(Adds details from news conference, background)
By John Miller
ZURICH, June 21 (Reuters) - Huawei smartphone sales in Western Europe have risen "in the past few days" as customers grow more confident the Chinese company will weather U.S. sanctions imposed last month, an executive for the Chinese firm said on Friday.
Walter Ji, Western Europe consumer business group president for Huawei Technologies Co Ltd, also said it was still unclear how new Huawei phones would be affected by the ban that bars U.S. firms from doing business with the Chinese company.
Washington imposed the ban in May due to security concerns about the firm's ties to China's government.
Huawei, which says its products pose no security threat, said this week the ban was hurting more than expected and would wipe $30 billion from its revenues.
Ji told a news conference in Zurich that sales had risen "in the past few days" in Western Europe but he did not give figures or more details.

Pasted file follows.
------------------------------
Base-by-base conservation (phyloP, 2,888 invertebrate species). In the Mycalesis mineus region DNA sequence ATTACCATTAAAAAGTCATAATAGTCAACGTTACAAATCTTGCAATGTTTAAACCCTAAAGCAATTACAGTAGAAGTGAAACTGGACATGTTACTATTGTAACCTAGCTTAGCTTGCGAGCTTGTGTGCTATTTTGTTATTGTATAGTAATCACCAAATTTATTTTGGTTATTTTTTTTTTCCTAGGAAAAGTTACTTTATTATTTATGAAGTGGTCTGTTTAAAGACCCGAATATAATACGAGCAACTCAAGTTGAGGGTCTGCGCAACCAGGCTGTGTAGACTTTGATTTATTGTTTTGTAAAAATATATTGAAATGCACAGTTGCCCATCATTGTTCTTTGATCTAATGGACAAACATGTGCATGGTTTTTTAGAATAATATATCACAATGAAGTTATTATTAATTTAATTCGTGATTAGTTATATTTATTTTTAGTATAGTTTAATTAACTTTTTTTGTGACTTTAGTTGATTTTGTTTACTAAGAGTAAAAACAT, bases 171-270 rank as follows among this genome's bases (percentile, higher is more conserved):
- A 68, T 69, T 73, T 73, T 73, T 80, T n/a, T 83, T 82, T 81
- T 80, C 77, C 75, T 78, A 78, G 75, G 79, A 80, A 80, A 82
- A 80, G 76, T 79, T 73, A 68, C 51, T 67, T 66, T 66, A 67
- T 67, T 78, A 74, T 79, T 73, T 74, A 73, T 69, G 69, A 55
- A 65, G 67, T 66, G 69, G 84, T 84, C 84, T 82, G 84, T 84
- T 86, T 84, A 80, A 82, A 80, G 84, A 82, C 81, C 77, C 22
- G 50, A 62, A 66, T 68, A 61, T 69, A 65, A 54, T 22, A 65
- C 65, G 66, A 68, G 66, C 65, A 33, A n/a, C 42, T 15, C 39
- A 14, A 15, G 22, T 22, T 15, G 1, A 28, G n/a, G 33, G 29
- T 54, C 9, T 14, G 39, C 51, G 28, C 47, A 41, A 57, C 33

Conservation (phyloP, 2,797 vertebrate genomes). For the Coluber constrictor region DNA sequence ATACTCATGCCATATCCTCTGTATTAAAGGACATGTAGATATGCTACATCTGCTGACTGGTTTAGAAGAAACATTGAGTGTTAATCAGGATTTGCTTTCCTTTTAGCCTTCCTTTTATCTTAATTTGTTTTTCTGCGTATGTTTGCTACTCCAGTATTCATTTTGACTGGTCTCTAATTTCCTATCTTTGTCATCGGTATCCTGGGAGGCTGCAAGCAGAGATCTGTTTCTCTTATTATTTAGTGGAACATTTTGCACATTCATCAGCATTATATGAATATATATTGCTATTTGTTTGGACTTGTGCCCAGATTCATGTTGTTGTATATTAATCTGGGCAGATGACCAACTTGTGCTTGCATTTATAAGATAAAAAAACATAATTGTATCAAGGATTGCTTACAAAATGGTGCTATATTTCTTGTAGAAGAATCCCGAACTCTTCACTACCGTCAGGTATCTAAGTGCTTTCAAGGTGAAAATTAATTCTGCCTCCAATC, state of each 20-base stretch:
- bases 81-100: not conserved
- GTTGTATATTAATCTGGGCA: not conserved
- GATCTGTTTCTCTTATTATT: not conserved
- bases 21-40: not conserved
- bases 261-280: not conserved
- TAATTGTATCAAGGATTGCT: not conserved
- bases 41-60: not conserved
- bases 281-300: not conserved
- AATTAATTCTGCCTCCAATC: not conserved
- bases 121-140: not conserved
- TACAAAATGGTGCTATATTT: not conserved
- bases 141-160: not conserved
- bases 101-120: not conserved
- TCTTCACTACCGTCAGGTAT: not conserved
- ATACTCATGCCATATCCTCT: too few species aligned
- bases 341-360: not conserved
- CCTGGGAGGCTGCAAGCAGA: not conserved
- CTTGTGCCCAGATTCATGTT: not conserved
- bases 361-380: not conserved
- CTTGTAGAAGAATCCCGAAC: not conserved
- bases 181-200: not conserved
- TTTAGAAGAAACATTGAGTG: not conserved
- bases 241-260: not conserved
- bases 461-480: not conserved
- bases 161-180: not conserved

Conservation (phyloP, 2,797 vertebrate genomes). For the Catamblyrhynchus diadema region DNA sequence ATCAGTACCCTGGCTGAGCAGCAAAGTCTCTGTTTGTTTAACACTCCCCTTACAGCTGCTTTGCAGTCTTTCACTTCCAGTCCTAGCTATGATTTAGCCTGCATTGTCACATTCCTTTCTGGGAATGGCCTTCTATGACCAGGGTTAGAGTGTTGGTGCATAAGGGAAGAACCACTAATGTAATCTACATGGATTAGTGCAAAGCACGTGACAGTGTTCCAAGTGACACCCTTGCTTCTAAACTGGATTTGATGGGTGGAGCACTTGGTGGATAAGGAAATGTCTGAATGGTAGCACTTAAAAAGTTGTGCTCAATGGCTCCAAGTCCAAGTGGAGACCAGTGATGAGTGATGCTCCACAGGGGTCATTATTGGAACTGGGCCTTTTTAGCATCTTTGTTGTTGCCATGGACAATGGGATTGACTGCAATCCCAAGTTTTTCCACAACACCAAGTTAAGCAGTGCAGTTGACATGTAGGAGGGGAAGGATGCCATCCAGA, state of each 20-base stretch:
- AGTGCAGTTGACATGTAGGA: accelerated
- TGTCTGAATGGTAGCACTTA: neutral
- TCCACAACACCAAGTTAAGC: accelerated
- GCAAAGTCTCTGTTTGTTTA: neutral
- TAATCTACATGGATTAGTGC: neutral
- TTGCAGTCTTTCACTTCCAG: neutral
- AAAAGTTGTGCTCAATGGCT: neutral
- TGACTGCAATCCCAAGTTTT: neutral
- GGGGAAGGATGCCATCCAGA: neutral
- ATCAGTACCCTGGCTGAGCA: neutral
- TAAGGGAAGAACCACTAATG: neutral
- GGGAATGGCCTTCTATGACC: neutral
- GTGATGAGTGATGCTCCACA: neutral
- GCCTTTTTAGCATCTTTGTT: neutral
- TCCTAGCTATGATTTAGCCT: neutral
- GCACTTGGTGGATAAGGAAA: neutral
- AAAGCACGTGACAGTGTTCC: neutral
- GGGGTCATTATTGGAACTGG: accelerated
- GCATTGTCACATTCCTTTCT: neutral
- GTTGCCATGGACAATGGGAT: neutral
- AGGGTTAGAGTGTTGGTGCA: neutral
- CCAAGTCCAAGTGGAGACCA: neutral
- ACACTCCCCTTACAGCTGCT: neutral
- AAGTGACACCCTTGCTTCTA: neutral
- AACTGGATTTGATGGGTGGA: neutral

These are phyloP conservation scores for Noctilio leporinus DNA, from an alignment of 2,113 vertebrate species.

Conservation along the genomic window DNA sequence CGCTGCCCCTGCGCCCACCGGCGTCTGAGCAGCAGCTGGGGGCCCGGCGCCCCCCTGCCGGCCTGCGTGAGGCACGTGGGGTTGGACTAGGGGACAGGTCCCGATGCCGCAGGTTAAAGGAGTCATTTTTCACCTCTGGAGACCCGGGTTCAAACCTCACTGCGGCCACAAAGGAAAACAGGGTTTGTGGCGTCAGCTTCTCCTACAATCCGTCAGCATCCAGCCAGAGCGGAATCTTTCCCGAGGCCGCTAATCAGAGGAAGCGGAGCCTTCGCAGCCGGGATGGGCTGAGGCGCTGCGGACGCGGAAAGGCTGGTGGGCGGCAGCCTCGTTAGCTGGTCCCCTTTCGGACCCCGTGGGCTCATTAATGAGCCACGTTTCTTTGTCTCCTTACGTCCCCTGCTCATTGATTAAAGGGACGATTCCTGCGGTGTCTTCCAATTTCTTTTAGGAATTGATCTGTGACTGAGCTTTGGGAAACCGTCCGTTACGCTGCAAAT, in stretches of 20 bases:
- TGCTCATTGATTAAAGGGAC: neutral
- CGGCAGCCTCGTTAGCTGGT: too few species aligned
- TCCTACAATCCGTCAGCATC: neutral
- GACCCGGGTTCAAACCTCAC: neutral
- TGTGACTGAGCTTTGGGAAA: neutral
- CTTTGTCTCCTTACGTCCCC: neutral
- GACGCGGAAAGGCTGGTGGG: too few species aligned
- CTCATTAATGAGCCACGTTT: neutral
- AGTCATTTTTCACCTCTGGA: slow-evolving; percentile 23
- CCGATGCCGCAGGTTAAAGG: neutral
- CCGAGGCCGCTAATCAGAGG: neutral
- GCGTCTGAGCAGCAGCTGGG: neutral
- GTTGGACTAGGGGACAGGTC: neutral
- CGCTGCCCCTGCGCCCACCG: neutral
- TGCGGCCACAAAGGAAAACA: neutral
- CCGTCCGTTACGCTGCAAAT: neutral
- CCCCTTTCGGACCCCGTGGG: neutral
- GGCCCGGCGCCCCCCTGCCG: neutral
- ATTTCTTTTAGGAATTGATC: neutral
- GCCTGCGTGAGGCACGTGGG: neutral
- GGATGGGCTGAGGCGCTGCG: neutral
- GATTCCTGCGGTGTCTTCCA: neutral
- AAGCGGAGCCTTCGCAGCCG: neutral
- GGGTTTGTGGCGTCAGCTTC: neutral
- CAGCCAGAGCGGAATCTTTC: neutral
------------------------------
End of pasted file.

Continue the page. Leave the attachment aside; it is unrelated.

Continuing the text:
"People are starting to understand the reality," Ji said. "In existing phones, which have been pre-loaded, it won't be affected. In coming phones, we are not able to know the plan yet. We cannot predict what is going to happen tomorrow."
Huawei, the world's second-biggest smartphone maker after Samsung, also said on Friday it had shipped 100 million smartphones this year as of May 30.
The reported sales boost follows Huawei's offer of guarantees to that current phones and apps would be supported.
Alphabet Inc's Google said this month it would no longer provide Android operating system (OS) for Huawei phones after August, but that current models would still be able to use its apps. Facebook took a similar line.
Ji repeated that Huawei was committed to Google's Android OS but said it was preparing alternatives just in case.
The company said this month it was in the process of potentially launching its "Hongmeng" OS.
Ji declined to say when Huawei's foldable 5G Mate X smartphone would be released. The Chinese group earlier said it would delay the launch by three months to September.
Reporting by John Miller; Editing by Michael Shields and Edmund Blair